It happens like clockwork. Every three years or so, New York City's army of doormen, building supervisors, janitors and other building-maintenance professionals threaten to strike. And for a few days, maybe weeks, while labor talks are ongoing, New Yorkers are in a tizzy.
Upper East Siders fear there will be no one to help them with their bags or hail a cab. Across town, Upper West Siders worry there will be no one to properly sort the recyclables. And in Brooklyn, residents wonder who'll ensure their weekly food deliveries are taken in. In other words, domestic chaos is just around the corner. It was unclear whether issues would be resolved before a strike-deadline that had been set for midnight on Tuesday.
There's the usual chorus of fiery rhetoric by union leaders meant to send the message that this time, they're serious. "The steps we're taking for a possible strike are definitely beyond what we've done in the past," said Matt Nerzig of Local 32BJ of the Service Employees International Union, in speaking to the (New York) Daily News. The local represents 30,000 doormen and other workers at 3,200 apartment buildings in the city.
Laborers Want a Raise
Then there's the assurances by building owners that all will be OK. "There's no reason to believe things can't be worked out," the News quoted Jim Grossman of the Realty Advisory Board as saying on behalf of building owners.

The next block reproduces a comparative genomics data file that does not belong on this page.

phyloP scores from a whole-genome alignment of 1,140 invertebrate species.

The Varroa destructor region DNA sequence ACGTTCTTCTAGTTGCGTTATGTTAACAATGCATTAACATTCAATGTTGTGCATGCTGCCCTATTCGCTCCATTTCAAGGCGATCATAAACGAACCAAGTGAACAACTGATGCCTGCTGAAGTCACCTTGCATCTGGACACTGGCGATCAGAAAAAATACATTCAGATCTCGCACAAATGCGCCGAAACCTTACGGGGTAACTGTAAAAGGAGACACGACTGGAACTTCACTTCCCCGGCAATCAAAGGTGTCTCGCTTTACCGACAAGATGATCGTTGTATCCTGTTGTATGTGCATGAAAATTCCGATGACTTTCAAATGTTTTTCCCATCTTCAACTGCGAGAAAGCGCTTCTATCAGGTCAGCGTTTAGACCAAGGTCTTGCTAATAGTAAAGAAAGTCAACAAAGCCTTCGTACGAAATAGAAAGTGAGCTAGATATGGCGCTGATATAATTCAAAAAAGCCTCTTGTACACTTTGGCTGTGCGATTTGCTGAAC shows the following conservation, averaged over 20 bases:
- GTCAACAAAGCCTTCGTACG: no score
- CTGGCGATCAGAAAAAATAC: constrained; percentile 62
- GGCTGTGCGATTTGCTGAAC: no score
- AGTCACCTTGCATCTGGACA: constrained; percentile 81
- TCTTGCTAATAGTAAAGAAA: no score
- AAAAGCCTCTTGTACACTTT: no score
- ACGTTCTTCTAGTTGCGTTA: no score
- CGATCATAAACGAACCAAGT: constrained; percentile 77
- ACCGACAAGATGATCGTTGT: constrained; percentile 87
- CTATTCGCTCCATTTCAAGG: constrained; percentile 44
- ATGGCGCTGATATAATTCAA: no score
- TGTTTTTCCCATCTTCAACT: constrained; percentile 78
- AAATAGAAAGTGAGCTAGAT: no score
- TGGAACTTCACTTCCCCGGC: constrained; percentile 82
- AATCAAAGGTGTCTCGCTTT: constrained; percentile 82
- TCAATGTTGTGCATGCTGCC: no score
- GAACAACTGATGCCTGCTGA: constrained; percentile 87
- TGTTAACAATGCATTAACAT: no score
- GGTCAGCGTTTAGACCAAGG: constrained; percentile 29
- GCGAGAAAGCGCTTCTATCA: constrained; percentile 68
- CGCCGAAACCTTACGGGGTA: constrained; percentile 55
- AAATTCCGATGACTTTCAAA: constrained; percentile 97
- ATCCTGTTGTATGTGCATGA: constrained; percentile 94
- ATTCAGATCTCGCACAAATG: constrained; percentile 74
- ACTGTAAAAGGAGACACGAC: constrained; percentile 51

Beyond the theatrics, however, are real issues that the parties are hammering out in round-the-clock negotiations that began last week at a midtown hotel. The laborers, naturally, want a raise, while management wants concessions, such as lower pay and no pensions for new hires, fewer sick days and increased contributions toward health-care coverage.
In the meantime, gritty New Yorkers are preparing for the worst. The Realty Advisory Board on Labor Relations has distributed a kind of "duck and cover" preparedness manual on how to keep buildings running in the event of a strike, according to the New York Times. "A strike is not pleasant, nor should it be taken lightly," according to the 45-page document. "During a period of work stoppage, pressures and problems develop which make building management very difficult."
Buildings Make Contingency Plans
To maintain safety, security guards had been told to arrive at buildings an hour before the strike deadline to take over for those workers who walk off the job. Additional security measures, such as shutting down service elevators and garages and increased use of building keys, were part of the plan. Residents will also likely have to show identification to security guards and retrieve their own visitors and deliveries.
Building operations would basically shut down and residents would have to pitch in, said Dan Wurtzel, president of Cooper Square Realty. There's a lot of preparation that needs to take place in the face of a strike, he told the Times. "Then, if it doesn't happen, we can breathe a sign of relief. If it does happen, then we're prepared to deal with it."
One thing is certain, however. Should the workers strike, it wouldn't be the worst thing the city of 8.4 million people has seen in recent years. Having endured the felling of the Twin Trade Towers in 2001; an epic blackout in 2003; and a fierce hurricane-like snowstorm earlier this year, New Yorkers can honestly say they've seen it all. It's just that this time adversity means they'll have to take out their own garbage.
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